The category of Special Purpose Insurer is a new one and it shows how Bermuda and the BMA have created an insurance product in response to what the market wants. I applaud this and hope that they continue to find innovative solutions to make Bermuda attractive. From what I understand, the SPI category has been very successful thus far. Note that a SPI is not a type of insurance entity which would have a physical office here i.e. employing Bermudians. To “waiting patiently”- the drove of insurance companies we saw setting up in Bermuda in 2005 will probably not happen again. It’s not so much that Bermuda did “something wrong” (putting aside term limit arguments and the rest)but the market and the nature of the business has fundamentally changed- not to mention the events of 2008.

    I would like to see the funds and general corporate sphere “spruced up” so as to remain competitive.

  5. Shmegistrations... says:

    … it’s all about the J.O.B.’s!

    Hundreds have gone… How many have been created?

  6. InTheKnow says:

    Special Purpose Insurers (SPI) are principally companies that only exists on paper. Most of them operate as Cat Bond Issuers or Sidecars. They are 100% owned/funded by one of the big re/insurers who manage the SPI from current operations. Many SPI operate actively for less than one year. They usually go dormant after that, unless needed for that specific purpose again in the future.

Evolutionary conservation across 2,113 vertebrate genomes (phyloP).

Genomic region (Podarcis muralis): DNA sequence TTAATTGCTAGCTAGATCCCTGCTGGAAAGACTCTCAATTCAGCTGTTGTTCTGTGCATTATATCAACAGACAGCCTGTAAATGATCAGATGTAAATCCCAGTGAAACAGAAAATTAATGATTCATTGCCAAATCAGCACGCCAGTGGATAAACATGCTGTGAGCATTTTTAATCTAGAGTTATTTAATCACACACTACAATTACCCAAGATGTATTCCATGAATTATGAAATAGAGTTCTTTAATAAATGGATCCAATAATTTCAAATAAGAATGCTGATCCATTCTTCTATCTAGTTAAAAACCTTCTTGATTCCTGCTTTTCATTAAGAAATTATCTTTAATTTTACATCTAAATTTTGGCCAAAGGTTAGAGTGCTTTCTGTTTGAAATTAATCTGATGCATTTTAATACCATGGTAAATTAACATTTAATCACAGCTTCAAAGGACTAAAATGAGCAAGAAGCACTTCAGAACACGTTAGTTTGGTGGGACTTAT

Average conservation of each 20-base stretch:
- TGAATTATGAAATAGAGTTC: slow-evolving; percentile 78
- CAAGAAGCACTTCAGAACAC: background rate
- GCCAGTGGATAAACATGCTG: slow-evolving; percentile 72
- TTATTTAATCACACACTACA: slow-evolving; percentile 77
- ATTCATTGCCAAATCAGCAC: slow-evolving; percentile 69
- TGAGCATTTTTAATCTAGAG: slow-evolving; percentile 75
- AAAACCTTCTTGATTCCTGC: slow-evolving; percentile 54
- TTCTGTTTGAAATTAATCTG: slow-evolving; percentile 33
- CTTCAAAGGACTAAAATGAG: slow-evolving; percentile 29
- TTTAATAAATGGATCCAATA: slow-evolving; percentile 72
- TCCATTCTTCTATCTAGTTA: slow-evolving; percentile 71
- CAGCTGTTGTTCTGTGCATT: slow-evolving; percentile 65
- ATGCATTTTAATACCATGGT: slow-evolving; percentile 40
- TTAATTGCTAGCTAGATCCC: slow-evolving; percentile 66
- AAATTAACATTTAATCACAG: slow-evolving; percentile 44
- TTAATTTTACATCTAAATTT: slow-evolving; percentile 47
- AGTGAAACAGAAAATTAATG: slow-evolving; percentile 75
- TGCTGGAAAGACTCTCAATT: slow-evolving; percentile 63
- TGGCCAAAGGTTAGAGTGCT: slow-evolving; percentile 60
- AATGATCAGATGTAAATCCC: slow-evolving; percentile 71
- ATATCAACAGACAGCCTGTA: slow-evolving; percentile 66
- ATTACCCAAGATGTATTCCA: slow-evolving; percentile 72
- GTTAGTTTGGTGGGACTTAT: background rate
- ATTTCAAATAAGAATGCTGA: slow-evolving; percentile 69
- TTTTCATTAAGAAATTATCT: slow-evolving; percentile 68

Very few (if any) full-time long-term positions were created. Some SPI might employ a captive manager at best.

  7. Triangle Drifter says:

    Wow! We are really scraping the bottom of the barrel for good news in IB arn’t we? A company that only occupies space in a filing cabinet is great news these days.

    How many currently empty apartments are these wonderful new to Bermuda companies going to occupy?

    • S Brown says:

      Ironic that there is an abundance of young people who recently graduated from Uni looking for apartments that would suit their budget.